Were you ever a Silent Hill fan? I’ve actually never played Silent Hill, but I'm aware of the iconography in that.I do totally see that kind of creature design being comparable to some of yours. I love it.
And how do you feel your style has evolved?For me, it was drawing stuff that I knew I could tattoo. And then I'd reach a critical mass, y’know, feeling like I'm bored with this, I want to try something new. Then it's this balancing act where my tattooing level increases, so then I push my drawing ability. And then my tattooing has to catch up to that. And then I make my tattoos better than my drawing, and I have to push the drawing higher. Do you feel like there’s a general push towards what would be described as experimental or non-traditional tattoos?I mean, the tattooing scene globally, from what I can see, is at this really beautiful point where it's more about your own individual style and expression as opposed to hitting a certain traditional style of tattooing. People are just tattooing how they draw or how they create onto people's bodies. It may still fit into certain styles, but it's more of an individual expression.Do you think having an art school background helped you? I think in the long run it has. I wouldn't say anything directly in terms of drawing ability, because the school I went to was very conceptual as opposed to skills-based. So you weren't necessarily taught how to draw, how to paint, but you were taught how to think about what you're doing.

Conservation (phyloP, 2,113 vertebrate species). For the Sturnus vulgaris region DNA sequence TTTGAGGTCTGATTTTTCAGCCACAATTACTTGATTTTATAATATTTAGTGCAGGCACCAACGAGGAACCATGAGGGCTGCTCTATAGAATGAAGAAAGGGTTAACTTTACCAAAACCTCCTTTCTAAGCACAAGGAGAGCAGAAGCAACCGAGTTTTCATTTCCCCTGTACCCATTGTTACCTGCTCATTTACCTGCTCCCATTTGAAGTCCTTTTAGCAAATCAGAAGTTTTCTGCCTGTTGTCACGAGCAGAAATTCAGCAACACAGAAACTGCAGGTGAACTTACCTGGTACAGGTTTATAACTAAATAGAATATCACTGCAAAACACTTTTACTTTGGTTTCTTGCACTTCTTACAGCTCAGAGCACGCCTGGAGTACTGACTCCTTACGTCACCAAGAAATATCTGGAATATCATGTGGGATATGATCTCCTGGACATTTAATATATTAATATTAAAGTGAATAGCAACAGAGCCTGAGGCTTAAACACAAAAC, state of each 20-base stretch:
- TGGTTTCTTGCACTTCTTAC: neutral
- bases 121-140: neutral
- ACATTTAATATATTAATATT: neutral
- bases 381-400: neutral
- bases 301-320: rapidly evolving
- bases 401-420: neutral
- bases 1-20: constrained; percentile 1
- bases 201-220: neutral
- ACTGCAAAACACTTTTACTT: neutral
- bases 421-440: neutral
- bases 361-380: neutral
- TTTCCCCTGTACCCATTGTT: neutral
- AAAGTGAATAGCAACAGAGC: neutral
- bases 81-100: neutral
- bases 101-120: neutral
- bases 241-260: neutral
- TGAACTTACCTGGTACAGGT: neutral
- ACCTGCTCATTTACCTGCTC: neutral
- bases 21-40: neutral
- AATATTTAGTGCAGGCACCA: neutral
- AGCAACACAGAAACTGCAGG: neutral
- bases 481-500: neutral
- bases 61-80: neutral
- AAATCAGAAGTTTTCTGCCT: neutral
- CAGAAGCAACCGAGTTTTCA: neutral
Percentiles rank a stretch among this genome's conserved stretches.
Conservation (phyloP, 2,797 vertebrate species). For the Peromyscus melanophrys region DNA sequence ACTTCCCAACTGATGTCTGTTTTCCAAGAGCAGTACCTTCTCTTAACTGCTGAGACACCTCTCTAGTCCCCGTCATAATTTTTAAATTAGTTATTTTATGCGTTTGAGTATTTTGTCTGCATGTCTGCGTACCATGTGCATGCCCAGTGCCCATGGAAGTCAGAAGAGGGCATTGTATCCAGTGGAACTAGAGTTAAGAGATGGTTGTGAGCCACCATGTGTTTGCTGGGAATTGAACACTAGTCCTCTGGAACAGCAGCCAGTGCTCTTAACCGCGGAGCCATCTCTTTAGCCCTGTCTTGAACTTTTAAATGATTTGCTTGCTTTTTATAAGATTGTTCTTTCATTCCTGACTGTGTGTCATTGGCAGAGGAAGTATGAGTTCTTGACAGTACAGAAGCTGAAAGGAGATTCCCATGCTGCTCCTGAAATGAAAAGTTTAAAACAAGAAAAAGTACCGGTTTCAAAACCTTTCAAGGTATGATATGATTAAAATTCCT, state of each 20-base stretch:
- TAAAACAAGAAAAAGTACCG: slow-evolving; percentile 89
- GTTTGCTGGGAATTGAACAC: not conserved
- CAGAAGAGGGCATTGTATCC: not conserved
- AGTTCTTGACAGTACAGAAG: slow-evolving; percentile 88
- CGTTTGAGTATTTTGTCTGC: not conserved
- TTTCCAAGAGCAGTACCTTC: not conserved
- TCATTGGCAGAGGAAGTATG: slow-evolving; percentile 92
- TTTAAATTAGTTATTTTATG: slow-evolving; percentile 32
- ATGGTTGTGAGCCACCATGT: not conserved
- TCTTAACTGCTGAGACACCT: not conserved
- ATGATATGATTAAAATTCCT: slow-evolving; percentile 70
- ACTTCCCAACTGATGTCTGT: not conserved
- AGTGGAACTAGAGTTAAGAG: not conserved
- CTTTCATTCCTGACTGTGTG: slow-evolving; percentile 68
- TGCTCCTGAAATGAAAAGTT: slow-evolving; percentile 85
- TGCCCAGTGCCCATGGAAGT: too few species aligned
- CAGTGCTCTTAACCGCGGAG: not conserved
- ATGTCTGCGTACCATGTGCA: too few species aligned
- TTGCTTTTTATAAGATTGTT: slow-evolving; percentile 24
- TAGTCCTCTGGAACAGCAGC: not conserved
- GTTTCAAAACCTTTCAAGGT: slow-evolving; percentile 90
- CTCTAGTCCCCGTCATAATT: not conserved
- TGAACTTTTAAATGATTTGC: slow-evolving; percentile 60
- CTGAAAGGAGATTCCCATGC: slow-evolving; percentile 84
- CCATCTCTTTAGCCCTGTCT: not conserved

I think the most important thing for me was just like – because I was thinking about doing tattooing straight out of high school – having that break and going to uni. It allowed time for my drawing ability and what I wanted to draw and my taste to develop. When did you get your first tattoo? I think I got my first tattoo when I was 17. But it was all by the book. My mums a tattooed individual and they were willing to sign the consent forms and everything.Do you like what you got? Yeah… It's like, I don't dislike it, but my taste has changed since then. Yeah. Y’know, I don't think they're bad tattoos in any regard. I don't want to remove any of those (early) tattoos but I think it's a nice place to work from, with other tattoo artists, like adding layers to them over the years.That’s a cool way of looking at it. On a different tack, what makes a good or bad client in your eyes? I wouldn't say I've had any bad experiences with clients, really. It's a real intimate experience getting a tattoo, like sitting with someone for hours, getting to know them…I think it's probably just an etiquette thing of just like, not bailing on the day. I'm not gonna hold it against the person. I can just tell them ‘next time make sure that you set an alarm on your phone or something and let me know’. I think it's definitely more important to be talking about, as someone who's getting a tattoo, what you should expect in terms of your boundaries and whatnot with your tattoo artist. Because it is a power dynamic that people do and have used like many times in the past, unfortunately. So I think it's more important to be talking about what is and isn’t okay when you get a tattoo. It's about consent, informed consent.
Totally. And last but not least, what's coming up for Cuck Norris? I’m releasing some new merch so I guess upcycled, if that’s still a term people use, like, op-shop finds that I've been bleaching and dying and putting designs on. I'd say I've probably made about 40 to 50 t-shirts and hoodies and stuff. And I'm just having a little pop-up shop this month on the 17th at Windy Workshops gallery in Wellington.
Rachel Barker is a writer / producer at VICE NZ in Aotearoa.